I don’t know what it is about seeing colours up close that’s so mesmerising, but Sam Chirnside is all over it. The Melbourne and New York-based artist works predominantly with oil paints to create strangely beautiful distortions, which work best when overlaid with a band logo to create album artwork, or cut out in geometric shapes. His works resemble planetary compositions straight out of a senior school physics textbook or a happy spillage in an art classroom, and we can’t get enough of them.

  3. Jacksmith-npg-int-list

    For the first time ever a show at the National Portrait Gallery in London contains no human faces. Jack Smith: Abstract Portraits which opened late last week is the first exhibition in the gallery’s 159-year history that includes no figurative portraits as Smith’s work is made up of abstract shapes and colours. Of course there’s nothing new about the idea of a portrait being something other than a traditional head and shoulders painting, but it is noteworthy that one of London’s leading galleries should take such a decisive step.

  4. Benjamin-dittrich-int-list

    German graphic artist Benjamin Dittrich is principally concerned with scale at both a micro and macro level. He preoccupies himself with subjects as large as the cosmos and as minute as molecular structures, zooming in and out in his textural works to reveal vast and complex systems. His retro-futuristic work is breathtakingly complex, utilising painted and printed layers to launch you though time and space. He’s got a new show opening at Spinnerei Archiv Massiv tonight in Leipzig, which if you’re based nearby we’d urge you to get down to. Utterly beautiful stuff!

  5. Chyrumlambert-port-2-int_copy

    Los Angeles-based artist Chyrum Lambert uses formal constraints like grid systems and scalpel blades to contain and compose his paintings made up of cut-and-paste figures, patterns and abstract narratives.

  6. Blamey-ct-6-int

    David Blamey, the artist who founded publisher Open Editions, has authored the first release from Continuous Tone, a series of sound works that treat the medium as a viable space for the production of art.

  7. Nathalie-due-pasquier-int-list-3

    Nathalie Du Pasquier is a figure who seems to leave a trail of intrigue behind her everywhere she goes. This is largely because, as a founding member of the Memphis group (an Italian design and architecture group founded in Milan in 1981) she’s been an unstoppable force in shaping the design world as we know it, colours, angles, ideas and all. But it’s also partly because her work is just so much fun.

  8. Escape-to-destiny-1mehdi-ghadyanloo-int-list

    Merging the style of the early 20th Century surrealists with contemporary street art, Tehran-based artist Mehdi Ghadyanloo’s work is strange and beguiling. He’s currently in London, busying himself with the mammoth task of creating murals all around the capital, including one measuring a whopping 3.4km. As if that wasn’t enough, he’s also showing at the Howard Griffin Gallery in London, in an exhibition entitled Perception.

  9. List

    Highbrow folk like us often find the traditional emoticon can struggle to express how we really feel. We don’t ALWAYS want to convey that we’re blindly happy, crying with laughter or horizontally-lipped and nonplussed. Sometimes, we need something a little more creative. Thank the lord, then, that Hyo Hong has come up with just the solution, in the form of the multifaceted (in its truest sense) Cindy Sherman-icon.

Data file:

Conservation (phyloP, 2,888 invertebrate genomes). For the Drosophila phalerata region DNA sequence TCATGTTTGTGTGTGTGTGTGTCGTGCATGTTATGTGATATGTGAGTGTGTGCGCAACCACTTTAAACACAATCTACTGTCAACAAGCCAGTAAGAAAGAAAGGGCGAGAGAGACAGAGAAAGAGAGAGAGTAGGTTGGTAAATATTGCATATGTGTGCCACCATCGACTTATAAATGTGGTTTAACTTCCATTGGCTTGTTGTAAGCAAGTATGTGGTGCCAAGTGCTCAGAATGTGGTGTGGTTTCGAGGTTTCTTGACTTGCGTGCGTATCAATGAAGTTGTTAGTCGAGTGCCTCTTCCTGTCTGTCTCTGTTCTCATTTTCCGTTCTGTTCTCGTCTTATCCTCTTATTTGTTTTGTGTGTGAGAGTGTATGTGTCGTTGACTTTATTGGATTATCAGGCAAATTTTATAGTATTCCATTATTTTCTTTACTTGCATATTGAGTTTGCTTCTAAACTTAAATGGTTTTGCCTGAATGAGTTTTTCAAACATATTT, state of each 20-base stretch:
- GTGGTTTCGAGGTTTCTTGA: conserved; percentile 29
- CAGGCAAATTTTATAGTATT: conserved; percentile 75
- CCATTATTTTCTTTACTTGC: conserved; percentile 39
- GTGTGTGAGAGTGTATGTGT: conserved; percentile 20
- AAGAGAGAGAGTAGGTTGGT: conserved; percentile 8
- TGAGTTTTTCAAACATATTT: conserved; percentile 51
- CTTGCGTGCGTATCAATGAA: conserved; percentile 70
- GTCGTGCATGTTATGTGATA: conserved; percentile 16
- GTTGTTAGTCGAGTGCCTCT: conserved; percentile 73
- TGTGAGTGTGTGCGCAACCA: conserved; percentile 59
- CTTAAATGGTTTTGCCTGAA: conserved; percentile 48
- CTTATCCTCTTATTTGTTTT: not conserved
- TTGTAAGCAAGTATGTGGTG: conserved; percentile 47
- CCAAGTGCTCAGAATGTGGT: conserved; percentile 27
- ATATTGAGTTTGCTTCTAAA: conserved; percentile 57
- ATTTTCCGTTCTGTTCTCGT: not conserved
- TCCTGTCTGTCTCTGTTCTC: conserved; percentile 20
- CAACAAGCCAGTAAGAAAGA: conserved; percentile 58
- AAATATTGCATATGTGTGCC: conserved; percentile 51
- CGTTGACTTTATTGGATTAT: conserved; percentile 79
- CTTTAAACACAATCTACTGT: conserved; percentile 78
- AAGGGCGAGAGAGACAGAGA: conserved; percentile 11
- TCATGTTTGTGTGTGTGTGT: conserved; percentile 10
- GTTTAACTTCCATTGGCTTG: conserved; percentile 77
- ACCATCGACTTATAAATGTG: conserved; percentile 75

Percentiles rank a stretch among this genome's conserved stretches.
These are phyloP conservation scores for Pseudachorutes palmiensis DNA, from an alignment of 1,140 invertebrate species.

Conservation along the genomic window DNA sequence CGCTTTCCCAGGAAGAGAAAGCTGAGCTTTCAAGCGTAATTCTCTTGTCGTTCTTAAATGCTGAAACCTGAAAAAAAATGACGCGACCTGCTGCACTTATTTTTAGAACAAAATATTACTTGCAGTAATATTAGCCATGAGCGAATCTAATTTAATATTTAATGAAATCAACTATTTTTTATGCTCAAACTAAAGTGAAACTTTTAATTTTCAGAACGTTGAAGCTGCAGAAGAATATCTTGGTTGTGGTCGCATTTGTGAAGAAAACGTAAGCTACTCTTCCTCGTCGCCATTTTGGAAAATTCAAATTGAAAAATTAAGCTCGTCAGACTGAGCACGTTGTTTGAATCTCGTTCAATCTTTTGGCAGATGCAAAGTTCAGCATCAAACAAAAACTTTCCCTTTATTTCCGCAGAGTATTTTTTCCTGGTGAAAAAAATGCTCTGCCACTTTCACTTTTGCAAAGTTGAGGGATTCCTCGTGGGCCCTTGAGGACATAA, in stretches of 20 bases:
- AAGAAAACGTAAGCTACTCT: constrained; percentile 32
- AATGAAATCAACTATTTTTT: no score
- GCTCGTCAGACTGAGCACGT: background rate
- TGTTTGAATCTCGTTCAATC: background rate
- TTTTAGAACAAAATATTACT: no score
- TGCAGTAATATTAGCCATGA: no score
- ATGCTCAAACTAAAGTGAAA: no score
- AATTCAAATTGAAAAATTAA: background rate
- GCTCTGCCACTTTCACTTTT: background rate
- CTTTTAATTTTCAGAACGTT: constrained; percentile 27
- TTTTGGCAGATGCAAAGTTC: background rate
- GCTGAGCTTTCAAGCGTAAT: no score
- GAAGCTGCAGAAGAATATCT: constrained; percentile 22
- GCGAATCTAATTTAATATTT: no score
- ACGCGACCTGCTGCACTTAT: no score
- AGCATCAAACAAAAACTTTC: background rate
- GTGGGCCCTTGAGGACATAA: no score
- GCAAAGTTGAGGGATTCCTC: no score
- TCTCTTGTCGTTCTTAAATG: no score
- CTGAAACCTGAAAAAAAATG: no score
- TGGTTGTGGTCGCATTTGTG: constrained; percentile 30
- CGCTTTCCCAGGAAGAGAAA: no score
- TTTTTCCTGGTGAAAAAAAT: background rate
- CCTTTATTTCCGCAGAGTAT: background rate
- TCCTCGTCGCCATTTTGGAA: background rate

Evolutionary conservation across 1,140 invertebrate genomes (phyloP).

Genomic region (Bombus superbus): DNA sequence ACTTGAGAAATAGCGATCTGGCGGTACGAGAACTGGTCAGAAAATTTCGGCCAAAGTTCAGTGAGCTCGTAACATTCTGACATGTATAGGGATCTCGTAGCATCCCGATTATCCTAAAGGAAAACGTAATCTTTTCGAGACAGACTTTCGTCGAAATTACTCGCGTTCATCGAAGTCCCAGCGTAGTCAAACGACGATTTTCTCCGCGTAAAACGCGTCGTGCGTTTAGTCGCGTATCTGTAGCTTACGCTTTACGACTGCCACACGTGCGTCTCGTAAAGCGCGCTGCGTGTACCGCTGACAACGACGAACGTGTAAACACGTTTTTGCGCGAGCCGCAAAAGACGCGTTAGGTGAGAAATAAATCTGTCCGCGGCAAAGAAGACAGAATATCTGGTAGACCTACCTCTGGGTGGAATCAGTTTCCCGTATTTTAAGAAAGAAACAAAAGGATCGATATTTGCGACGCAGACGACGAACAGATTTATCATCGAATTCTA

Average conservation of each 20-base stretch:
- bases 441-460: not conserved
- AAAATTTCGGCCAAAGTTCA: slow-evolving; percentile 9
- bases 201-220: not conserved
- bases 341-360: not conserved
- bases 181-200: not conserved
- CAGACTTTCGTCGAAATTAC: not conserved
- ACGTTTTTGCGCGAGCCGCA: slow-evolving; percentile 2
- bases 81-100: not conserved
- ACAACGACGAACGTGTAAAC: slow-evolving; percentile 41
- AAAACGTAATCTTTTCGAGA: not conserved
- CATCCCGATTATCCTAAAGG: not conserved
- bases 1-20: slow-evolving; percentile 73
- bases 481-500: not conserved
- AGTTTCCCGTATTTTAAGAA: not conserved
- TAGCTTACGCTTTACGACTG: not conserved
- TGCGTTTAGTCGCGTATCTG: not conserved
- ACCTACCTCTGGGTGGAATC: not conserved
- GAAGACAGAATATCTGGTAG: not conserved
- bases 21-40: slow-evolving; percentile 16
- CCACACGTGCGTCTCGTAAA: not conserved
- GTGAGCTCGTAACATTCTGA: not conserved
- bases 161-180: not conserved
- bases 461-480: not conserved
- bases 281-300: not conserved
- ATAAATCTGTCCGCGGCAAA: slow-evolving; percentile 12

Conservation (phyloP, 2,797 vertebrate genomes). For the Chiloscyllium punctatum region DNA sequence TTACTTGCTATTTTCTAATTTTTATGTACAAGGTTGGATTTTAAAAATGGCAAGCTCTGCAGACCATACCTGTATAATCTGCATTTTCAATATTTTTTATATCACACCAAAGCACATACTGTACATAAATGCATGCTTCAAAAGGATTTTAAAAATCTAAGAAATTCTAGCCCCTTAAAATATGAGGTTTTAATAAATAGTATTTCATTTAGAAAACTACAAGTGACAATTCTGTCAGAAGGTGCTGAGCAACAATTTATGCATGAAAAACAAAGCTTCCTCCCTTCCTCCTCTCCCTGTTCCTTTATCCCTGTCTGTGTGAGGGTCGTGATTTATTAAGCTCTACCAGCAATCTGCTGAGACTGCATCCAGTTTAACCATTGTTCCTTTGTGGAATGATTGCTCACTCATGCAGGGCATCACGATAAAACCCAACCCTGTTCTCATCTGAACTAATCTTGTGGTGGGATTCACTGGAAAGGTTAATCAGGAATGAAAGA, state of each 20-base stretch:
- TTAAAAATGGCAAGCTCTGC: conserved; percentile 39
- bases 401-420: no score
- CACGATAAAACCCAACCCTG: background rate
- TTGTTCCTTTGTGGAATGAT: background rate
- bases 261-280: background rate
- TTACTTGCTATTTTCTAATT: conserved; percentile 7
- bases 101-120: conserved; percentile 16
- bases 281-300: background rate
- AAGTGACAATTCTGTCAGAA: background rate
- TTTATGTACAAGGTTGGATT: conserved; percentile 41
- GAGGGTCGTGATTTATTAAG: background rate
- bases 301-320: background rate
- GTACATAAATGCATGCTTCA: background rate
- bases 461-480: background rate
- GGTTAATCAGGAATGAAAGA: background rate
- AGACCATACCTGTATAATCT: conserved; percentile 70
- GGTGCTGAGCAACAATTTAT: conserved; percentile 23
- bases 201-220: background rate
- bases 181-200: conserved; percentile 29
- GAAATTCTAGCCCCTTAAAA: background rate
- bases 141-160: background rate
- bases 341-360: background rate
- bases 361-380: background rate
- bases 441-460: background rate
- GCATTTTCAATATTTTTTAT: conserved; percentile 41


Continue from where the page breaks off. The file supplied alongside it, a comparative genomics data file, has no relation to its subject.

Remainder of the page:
10. Art-belikov-int-list

    I can’t tell you a whole lot about Lithuanian artist Art Belikov other than he’s 24 years old and, er, Lithuanian. And that all his images are fantastical digital creations. But in spite of the lack of background information currently available to me I’d just like to say that his work is extraordinary. He’s a maker of 3D rendered images depicting scenes borrowed from late 90s sci-fi; all “vintage” cell phones and games consoles, cans of mysterious energy drinks and designer bottled water. There’s a 666 in his URL too so you can be sure he’s a cool guy! When we finally track the man down we’ll ask him some questions about what it all means, but for now just drink in the eerie beauty of his digital creations.

  11. Jessica-brilli-int-17

    If when you close your eyes at night you dream of tying a silk kerchief over your carefully curled ’do and hopping in a classic Chevy to sail down the West Coast, you might find yourself as enamoured as I do with the work of painter Jessica Brilli. She favours endless-seeming roads and vintage cars for her expressive oil paintings, and she’s got recreating them on canvas down to a fine art. Her landscapes are dream-like in their expansiveness and colour palette, while her portraits seems to hark back to an era when a Chevy was still commonplace and kerchiefs were still pretty cool. And a little picturesque fantasy never hurt anybody, eh?

  12. London-is-changing-intlist

    Public art project London is Changing makes Londoners uncomfortably aware of the truths we’re perhaps trying to ignore: that our city is morphing beyond recognition, that creativity is at risk, and that for many people, it’s simply becoming unaffordable.

  13. Bensanders-potdealer-3-int_copy

    While keeping himself busy with postmodern Howard Hodgkin-esque painting and collage work, Ben Sanders is somehow finding the time to paint funny faces on ceramics. Cutting through the “worthy lifestyle” pottery trend with googly eyes, zigzag nostrils and creepy grins, Ben has stamped his sense of humour and aesthetic all over these thriving succulents’ homes.